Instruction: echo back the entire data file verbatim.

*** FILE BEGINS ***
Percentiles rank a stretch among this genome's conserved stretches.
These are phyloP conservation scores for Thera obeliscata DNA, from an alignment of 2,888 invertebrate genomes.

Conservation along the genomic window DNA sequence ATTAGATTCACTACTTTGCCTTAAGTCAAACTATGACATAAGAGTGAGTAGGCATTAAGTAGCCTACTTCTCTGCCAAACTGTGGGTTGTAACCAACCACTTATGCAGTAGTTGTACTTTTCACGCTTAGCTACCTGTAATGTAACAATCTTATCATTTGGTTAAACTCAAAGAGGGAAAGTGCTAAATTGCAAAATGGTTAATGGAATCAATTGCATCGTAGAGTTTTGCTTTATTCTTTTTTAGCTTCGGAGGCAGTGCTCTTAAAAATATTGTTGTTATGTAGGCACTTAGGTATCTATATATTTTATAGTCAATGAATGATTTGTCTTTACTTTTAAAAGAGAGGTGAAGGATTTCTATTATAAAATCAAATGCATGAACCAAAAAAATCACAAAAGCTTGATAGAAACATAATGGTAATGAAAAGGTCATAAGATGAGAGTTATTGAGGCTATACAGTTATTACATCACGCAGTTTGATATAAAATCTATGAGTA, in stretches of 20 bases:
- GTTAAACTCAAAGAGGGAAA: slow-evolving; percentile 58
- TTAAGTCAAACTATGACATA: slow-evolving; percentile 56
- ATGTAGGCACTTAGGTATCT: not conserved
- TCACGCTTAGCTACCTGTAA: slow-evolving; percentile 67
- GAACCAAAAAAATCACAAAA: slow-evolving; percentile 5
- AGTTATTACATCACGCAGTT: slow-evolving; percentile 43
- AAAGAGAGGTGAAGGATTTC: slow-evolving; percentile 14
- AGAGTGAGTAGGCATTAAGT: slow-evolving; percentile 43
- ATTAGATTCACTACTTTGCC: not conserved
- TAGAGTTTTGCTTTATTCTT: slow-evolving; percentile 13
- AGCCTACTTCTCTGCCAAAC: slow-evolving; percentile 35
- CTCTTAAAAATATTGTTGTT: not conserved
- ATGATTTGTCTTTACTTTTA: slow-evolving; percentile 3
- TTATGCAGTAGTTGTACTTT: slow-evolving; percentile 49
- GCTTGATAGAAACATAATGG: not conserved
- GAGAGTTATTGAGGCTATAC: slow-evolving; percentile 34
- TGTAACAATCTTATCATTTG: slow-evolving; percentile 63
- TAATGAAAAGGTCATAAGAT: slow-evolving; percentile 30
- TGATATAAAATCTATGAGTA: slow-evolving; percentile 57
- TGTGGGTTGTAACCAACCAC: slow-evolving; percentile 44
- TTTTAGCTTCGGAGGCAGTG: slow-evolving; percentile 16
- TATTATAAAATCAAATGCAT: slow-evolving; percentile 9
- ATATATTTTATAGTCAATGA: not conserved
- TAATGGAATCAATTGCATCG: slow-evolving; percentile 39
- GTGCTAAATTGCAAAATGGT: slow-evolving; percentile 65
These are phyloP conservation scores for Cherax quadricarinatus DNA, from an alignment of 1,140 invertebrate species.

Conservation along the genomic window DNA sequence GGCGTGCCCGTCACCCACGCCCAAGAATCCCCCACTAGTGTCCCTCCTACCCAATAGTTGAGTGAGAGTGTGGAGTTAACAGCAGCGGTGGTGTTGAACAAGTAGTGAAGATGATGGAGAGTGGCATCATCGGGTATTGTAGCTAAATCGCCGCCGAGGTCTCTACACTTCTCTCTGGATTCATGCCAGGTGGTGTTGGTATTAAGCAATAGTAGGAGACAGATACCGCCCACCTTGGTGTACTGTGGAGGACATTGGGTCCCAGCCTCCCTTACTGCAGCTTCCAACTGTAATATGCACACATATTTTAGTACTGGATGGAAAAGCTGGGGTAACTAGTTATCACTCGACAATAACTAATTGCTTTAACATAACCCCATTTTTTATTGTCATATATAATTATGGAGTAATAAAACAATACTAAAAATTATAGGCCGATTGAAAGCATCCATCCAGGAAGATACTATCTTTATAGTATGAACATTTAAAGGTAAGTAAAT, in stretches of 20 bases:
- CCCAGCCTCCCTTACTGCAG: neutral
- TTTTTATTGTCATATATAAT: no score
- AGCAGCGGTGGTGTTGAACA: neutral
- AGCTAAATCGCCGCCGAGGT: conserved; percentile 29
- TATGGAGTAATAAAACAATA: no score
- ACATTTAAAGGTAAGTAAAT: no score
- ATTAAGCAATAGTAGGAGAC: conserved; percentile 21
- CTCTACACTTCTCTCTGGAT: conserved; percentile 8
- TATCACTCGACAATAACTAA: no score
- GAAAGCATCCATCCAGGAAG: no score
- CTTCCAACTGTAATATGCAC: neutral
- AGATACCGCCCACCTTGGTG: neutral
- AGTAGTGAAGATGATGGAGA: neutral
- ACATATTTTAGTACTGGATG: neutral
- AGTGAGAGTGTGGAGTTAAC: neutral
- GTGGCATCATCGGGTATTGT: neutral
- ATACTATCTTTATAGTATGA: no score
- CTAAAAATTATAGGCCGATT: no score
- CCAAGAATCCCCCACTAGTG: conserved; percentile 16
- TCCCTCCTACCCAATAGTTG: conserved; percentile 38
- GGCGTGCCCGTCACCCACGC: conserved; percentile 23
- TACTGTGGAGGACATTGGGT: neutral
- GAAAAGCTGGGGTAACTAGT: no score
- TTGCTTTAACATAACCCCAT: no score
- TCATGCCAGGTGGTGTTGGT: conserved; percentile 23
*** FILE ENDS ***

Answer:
Percentiles rank a stretch among this genome's conserved stretches.
These are phyloP conservation scores for Thera obeliscata DNA, from an alignment of 2,888 invertebrate genomes.

Conservation along the genomic window DNA sequence ATTAGATTCACTACTTTGCCTTAAGTCAAACTATGACATAAGAGTGAGTAGGCATTAAGTAGCCTACTTCTCTGCCAAACTGTGGGTTGTAACCAACCACTTATGCAGTAGTTGTACTTTTCACGCTTAGCTACCTGTAATGTAACAATCTTATCATTTGGTTAAACTCAAAGAGGGAAAGTGCTAAATTGCAAAATGGTTAATGGAATCAATTGCATCGTAGAGTTTTGCTTTATTCTTTTTTAGCTTCGGAGGCAGTGCTCTTAAAAATATTGTTGTTATGTAGGCACTTAGGTATCTATATATTTTATAGTCAATGAATGATTTGTCTTTACTTTTAAAAGAGAGGTGAAGGATTTCTATTATAAAATCAAATGCATGAACCAAAAAAATCACAAAAGCTTGATAGAAACATAATGGTAATGAAAAGGTCATAAGATGAGAGTTATTGAGGCTATACAGTTATTACATCACGCAGTTTGATATAAAATCTATGAGTA, in stretches of 20 bases:
- GTTAAACTCAAAGAGGGAAA: slow-evolving; percentile 58
- TTAAGTCAAACTATGACATA: slow-evolving; percentile 56
- ATGTAGGCACTTAGGTATCT: not conserved
- TCACGCTTAGCTACCTGTAA: slow-evolving; percentile 67
- GAACCAAAAAAATCACAAAA: slow-evolving; percentile 5
- AGTTATTACATCACGCAGTT: slow-evolving; percentile 43
- AAAGAGAGGTGAAGGATTTC: slow-evolving; percentile 14
- AGAGTGAGTAGGCATTAAGT: slow-evolving; percentile 43
- ATTAGATTCACTACTTTGCC: not conserved
- TAGAGTTTTGCTTTATTCTT: slow-evolving; percentile 13
- AGCCTACTTCTCTGCCAAAC: slow-evolving; percentile 35
- CTCTTAAAAATATTGTTGTT: not conserved
- ATGATTTGTCTTTACTTTTA: slow-evolving; percentile 3
- TTATGCAGTAGTTGTACTTT: slow-evolving; percentile 49
- GCTTGATAGAAACATAATGG: not conserved
- GAGAGTTATTGAGGCTATAC: slow-evolving; percentile 34
- TGTAACAATCTTATCATTTG: slow-evolving; percentile 63
- TAATGAAAAGGTCATAAGAT: slow-evolving; percentile 30
- TGATATAAAATCTATGAGTA: slow-evolving; percentile 57
- TGTGGGTTGTAACCAACCAC: slow-evolving; percentile 44
- TTTTAGCTTCGGAGGCAGTG: slow-evolving; percentile 16
- TATTATAAAATCAAATGCAT: slow-evolving; percentile 9
- ATATATTTTATAGTCAATGA: not conserved
- TAATGGAATCAATTGCATCG: slow-evolving; percentile 39
- GTGCTAAATTGCAAAATGGT: slow-evolving; percentile 65
These are phyloP conservation scores for Cherax quadricarinatus DNA, from an alignment of 1,140 invertebrate species.

Conservation along the genomic window DNA sequence GGCGTGCCCGTCACCCACGCCCAAGAATCCCCCACTAGTGTCCCTCCTACCCAATAGTTGAGTGAGAGTGTGGAGTTAACAGCAGCGGTGGTGTTGAACAAGTAGTGAAGATGATGGAGAGTGGCATCATCGGGTATTGTAGCTAAATCGCCGCCGAGGTCTCTACACTTCTCTCTGGATTCATGCCAGGTGGTGTTGGTATTAAGCAATAGTAGGAGACAGATACCGCCCACCTTGGTGTACTGTGGAGGACATTGGGTCCCAGCCTCCCTTACTGCAGCTTCCAACTGTAATATGCACACATATTTTAGTACTGGATGGAAAAGCTGGGGTAACTAGTTATCACTCGACAATAACTAATTGCTTTAACATAACCCCATTTTTTATTGTCATATATAATTATGGAGTAATAAAACAATACTAAAAATTATAGGCCGATTGAAAGCATCCATCCAGGAAGATACTATCTTTATAGTATGAACATTTAAAGGTAAGTAAAT, in stretches of 20 bases:
- CCCAGCCTCCCTTACTGCAG: neutral
- TTTTTATTGTCATATATAAT: no score
- AGCAGCGGTGGTGTTGAACA: neutral
- AGCTAAATCGCCGCCGAGGT: conserved; percentile 29
- TATGGAGTAATAAAACAATA: no score
- ACATTTAAAGGTAAGTAAAT: no score
- ATTAAGCAATAGTAGGAGAC: conserved; percentile 21
- CTCTACACTTCTCTCTGGAT: conserved; percentile 8
- TATCACTCGACAATAACTAA: no score
- GAAAGCATCCATCCAGGAAG: no score
- CTTCCAACTGTAATATGCAC: neutral
- AGATACCGCCCACCTTGGTG: neutral
- AGTAGTGAAGATGATGGAGA: neutral
- ACATATTTTAGTACTGGATG: neutral
- AGTGAGAGTGTGGAGTTAAC: neutral
- GTGGCATCATCGGGTATTGT: neutral
- ATACTATCTTTATAGTATGA: no score
- CTAAAAATTATAGGCCGATT: no score
- CCAAGAATCCCCCACTAGTG: conserved; percentile 16
- TCCCTCCTACCCAATAGTTG: conserved; percentile 38
- GGCGTGCCCGTCACCCACGC: conserved; percentile 23
- TACTGTGGAGGACATTGGGT: neutral
- GAAAAGCTGGGGTAACTAGT: no score
- TTGCTTTAACATAACCCCAT: no score
- TCATGCCAGGTGGTGTTGGT: conserved; percentile 23